The U.N. Security Council will hold next week its first formal, open meeting on the human rights situation in North Korea since 2017, the United States said Thursday, as this month's rotating chair of the panel.

The meeting is scheduled to be held on Aug. 17, following a request by Albania, Japan, South Korea and the United States, according to a joint statement from the countries delivered by U.S. Ambassador to the world body Linda Thomas-Greenfield.

The 15-member council has failed to convene an open session on the topic in recent years due mainly to reluctance from China and Russia, both of which maintain close ties with Pyongyang. But a senior U.S. official suggested the panel is likely to secure the votes to go ahead with the plan this time.

Such procedural votes are not subject to veto by the council's five permanent members, which include China and Russia.

Among those set to brief the council in the planned session are U.N. High Commissioner for Human Rights Volker Turk and Elizabeth Salmon, the U.N. special rapporteur on the human rights situation in North Korea, the statement said.

Thomas-Greenfield accused Pyongyang of perpetrating "daily" crimes against its population as well as people from Japan and South Korea, an apparent reference to North Korea's abductions of citizens from the two countries.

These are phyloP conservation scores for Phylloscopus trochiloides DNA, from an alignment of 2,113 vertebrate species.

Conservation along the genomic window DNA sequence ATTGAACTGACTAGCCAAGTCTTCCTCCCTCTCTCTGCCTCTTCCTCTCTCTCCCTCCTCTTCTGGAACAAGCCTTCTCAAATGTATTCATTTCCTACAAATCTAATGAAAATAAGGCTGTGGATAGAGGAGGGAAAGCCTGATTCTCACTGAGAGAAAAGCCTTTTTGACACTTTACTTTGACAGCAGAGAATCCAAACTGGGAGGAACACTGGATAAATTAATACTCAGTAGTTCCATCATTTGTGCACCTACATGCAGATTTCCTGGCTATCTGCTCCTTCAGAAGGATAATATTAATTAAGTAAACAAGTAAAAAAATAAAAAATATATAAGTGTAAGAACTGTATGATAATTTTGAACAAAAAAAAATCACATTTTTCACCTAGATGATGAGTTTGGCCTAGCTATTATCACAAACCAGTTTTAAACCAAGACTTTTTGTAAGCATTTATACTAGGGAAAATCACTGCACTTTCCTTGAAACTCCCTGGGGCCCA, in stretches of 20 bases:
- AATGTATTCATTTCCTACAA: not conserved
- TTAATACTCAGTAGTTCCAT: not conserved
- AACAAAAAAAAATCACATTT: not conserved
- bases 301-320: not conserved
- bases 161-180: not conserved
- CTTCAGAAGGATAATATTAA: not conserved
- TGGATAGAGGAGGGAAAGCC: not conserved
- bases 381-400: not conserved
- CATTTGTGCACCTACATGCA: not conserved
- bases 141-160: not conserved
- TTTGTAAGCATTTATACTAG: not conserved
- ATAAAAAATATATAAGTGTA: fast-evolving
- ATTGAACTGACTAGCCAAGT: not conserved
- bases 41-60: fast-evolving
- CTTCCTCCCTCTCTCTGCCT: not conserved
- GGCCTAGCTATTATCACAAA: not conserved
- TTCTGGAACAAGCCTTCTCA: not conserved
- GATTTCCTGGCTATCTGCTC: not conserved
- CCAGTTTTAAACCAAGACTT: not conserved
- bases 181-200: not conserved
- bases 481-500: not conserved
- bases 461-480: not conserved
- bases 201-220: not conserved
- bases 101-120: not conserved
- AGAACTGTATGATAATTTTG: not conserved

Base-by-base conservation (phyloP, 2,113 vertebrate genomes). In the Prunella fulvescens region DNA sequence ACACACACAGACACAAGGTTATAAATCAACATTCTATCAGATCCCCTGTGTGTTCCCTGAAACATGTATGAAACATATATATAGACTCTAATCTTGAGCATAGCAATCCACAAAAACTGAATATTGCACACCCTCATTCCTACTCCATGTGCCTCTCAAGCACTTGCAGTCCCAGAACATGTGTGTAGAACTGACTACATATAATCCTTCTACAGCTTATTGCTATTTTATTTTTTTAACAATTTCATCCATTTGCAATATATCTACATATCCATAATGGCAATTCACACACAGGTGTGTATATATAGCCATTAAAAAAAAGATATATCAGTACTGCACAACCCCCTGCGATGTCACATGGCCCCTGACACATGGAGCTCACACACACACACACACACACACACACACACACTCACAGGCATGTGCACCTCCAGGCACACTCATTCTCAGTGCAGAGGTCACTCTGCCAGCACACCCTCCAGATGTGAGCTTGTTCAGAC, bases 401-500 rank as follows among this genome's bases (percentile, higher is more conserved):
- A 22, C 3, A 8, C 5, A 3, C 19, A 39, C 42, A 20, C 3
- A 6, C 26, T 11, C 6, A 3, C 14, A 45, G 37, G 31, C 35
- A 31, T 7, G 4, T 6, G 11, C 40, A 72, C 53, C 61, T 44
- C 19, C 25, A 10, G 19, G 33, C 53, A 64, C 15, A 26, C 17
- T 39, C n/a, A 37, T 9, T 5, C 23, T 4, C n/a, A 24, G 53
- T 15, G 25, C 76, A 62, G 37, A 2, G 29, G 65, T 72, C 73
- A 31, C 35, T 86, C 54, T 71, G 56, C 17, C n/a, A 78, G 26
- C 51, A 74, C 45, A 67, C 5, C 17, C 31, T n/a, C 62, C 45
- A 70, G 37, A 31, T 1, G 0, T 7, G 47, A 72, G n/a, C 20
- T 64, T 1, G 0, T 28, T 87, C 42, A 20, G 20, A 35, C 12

"We know the government's human rights abuses and violations facilitate the advancement of its unlawful weapons of mass destruction and ballistic missiles programs," she said.

In recent years, the council has held only informal and closed-door discussions on the issue of rights abuses in North Korea.

China, a major economic benefactor of Pyongyang, has argued that discussing the rights situation in North Korea is not within the mandate of the council, which is tasked with the maintenance of international peace and security.

In March, China blocked an informal meeting on rights in North Korea from being webcast online by the United Nations' broadcasting arm. Speaking at the event, a Chinese official said that the decision to hold the meeting was "not constructive in any way" and "a waste of U.N. resources."

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